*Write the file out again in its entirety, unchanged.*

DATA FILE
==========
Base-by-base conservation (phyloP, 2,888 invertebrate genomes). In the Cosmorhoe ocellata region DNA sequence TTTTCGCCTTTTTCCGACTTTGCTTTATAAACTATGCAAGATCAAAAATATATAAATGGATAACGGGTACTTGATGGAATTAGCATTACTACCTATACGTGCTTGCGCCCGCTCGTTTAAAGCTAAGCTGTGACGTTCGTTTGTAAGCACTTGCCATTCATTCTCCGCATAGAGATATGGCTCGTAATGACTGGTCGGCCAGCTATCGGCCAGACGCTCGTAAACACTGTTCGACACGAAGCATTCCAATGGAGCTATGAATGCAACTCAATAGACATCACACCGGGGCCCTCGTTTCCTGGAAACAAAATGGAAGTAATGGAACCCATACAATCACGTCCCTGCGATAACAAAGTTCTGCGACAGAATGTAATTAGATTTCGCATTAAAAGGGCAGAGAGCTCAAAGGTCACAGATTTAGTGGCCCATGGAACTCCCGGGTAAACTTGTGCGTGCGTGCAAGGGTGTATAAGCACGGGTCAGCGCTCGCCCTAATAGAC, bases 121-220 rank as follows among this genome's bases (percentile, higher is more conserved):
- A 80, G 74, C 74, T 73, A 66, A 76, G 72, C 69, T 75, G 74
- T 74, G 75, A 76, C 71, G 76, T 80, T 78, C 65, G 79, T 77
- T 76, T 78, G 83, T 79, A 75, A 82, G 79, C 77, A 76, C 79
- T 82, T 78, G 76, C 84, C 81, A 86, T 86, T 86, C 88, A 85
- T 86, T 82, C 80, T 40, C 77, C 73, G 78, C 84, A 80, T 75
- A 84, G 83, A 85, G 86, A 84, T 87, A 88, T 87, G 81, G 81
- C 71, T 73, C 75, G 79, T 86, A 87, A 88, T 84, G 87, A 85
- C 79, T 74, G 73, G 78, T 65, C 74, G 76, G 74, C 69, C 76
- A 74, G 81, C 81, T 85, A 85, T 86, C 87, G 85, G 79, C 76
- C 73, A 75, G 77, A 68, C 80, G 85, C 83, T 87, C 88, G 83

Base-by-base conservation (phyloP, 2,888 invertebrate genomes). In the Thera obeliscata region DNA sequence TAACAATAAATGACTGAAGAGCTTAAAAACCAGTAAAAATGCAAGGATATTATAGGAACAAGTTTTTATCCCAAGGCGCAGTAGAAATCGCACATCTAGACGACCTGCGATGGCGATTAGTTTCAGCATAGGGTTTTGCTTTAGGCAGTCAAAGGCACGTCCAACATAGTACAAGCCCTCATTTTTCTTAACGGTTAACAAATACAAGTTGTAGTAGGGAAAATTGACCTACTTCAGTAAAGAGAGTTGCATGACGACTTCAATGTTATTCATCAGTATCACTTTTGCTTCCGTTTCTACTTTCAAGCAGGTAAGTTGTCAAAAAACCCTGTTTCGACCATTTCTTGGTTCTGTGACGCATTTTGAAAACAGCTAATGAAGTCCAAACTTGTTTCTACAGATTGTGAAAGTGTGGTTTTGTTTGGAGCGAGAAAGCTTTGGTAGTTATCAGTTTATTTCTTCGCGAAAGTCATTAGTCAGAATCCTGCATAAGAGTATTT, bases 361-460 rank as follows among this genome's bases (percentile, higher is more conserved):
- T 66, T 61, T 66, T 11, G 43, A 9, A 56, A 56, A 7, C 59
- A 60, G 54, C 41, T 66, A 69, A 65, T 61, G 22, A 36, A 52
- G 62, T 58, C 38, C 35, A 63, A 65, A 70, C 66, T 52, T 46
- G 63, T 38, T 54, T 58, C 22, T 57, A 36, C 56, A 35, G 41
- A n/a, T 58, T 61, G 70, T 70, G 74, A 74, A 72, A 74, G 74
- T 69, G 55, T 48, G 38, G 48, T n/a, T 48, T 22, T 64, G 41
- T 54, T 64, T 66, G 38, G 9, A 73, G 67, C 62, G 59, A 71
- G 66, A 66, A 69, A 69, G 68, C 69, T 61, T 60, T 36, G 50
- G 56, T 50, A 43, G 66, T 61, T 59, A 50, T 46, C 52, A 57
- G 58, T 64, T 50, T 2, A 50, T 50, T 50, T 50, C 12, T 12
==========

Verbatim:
Base-by-base conservation (phyloP, 2,888 invertebrate genomes). In the Cosmorhoe ocellata region DNA sequence TTTTCGCCTTTTTCCGACTTTGCTTTATAAACTATGCAAGATCAAAAATATATAAATGGATAACGGGTACTTGATGGAATTAGCATTACTACCTATACGTGCTTGCGCCCGCTCGTTTAAAGCTAAGCTGTGACGTTCGTTTGTAAGCACTTGCCATTCATTCTCCGCATAGAGATATGGCTCGTAATGACTGGTCGGCCAGCTATCGGCCAGACGCTCGTAAACACTGTTCGACACGAAGCATTCCAATGGAGCTATGAATGCAACTCAATAGACATCACACCGGGGCCCTCGTTTCCTGGAAACAAAATGGAAGTAATGGAACCCATACAATCACGTCCCTGCGATAACAAAGTTCTGCGACAGAATGTAATTAGATTTCGCATTAAAAGGGCAGAGAGCTCAAAGGTCACAGATTTAGTGGCCCATGGAACTCCCGGGTAAACTTGTGCGTGCGTGCAAGGGTGTATAAGCACGGGTCAGCGCTCGCCCTAATAGAC, bases 121-220 rank as follows among this genome's bases (percentile, higher is more conserved):
- A 80, G 74, C 74, T 73, A 66, A 76, G 72, C 69, T 75, G 74
- T 74, G 75, A 76, C 71, G 76, T 80, T 78, C 65, G 79, T 77
- T 76, T 78, G 83, T 79, A 75, A 82, G 79, C 77, A 76, C 79
- T 82, T 78, G 76, C 84, C 81, A 86, T 86, T 86, C 88, A 85
- T 86, T 82, C 80, T 40, C 77, C 73, G 78, C 84, A 80, T 75
- A 84, G 83, A 85, G 86, A 84, T 87, A 88, T 87, G 81, G 81
- C 71, T 73, C 75, G 79, T 86, A 87, A 88, T 84, G 87, A 85
- C 79, T 74, G 73, G 78, T 65, C 74, G 76, G 74, C 69, C 76
- A 74, G 81, C 81, T 85, A 85, T 86, C 87, G 85, G 79, C 76
- C 73, A 75, G 77, A 68, C 80, G 85, C 83, T 87, C 88, G 83

Base-by-base conservation (phyloP, 2,888 invertebrate genomes). In the Thera obeliscata region DNA sequence TAACAATAAATGACTGAAGAGCTTAAAAACCAGTAAAAATGCAAGGATATTATAGGAACAAGTTTTTATCCCAAGGCGCAGTAGAAATCGCACATCTAGACGACCTGCGATGGCGATTAGTTTCAGCATAGGGTTTTGCTTTAGGCAGTCAAAGGCACGTCCAACATAGTACAAGCCCTCATTTTTCTTAACGGTTAACAAATACAAGTTGTAGTAGGGAAAATTGACCTACTTCAGTAAAGAGAGTTGCATGACGACTTCAATGTTATTCATCAGTATCACTTTTGCTTCCGTTTCTACTTTCAAGCAGGTAAGTTGTCAAAAAACCCTGTTTCGACCATTTCTTGGTTCTGTGACGCATTTTGAAAACAGCTAATGAAGTCCAAACTTGTTTCTACAGATTGTGAAAGTGTGGTTTTGTTTGGAGCGAGAAAGCTTTGGTAGTTATCAGTTTATTTCTTCGCGAAAGTCATTAGTCAGAATCCTGCATAAGAGTATTT, bases 361-460 rank as follows among this genome's bases (percentile, higher is more conserved):
- T 66, T 61, T 66, T 11, G 43, A 9, A 56, A 56, A 7, C 59
- A 60, G 54, C 41, T 66, A 69, A 65, T 61, G 22, A 36, A 52
- G 62, T 58, C 38, C 35, A 63, A 65, A 70, C 66, T 52, T 46
- G 63, T 38, T 54, T 58, C 22, T 57, A 36, C 56, A 35, G 41
- A n/a, T 58, T 61, G 70, T 70, G 74, A 74, A 72, A 74, G 74
- T 69, G 55, T 48, G 38, G 48, T n/a, T 48, T 22, T 64, G 41
- T 54, T 64, T 66, G 38, G 9, A 73, G 67, C 62, G 59, A 71
- G 66, A 66, A 69, A 69, G 68, C 69, T 61, T 60, T 36, G 50
- G 56, T 50, A 43, G 66, T 61, T 59, A 50, T 46, C 52, A 57
- G 58, T 64, T 50, T 2, A 50, T 50, T 50, T 50, C 12, T 12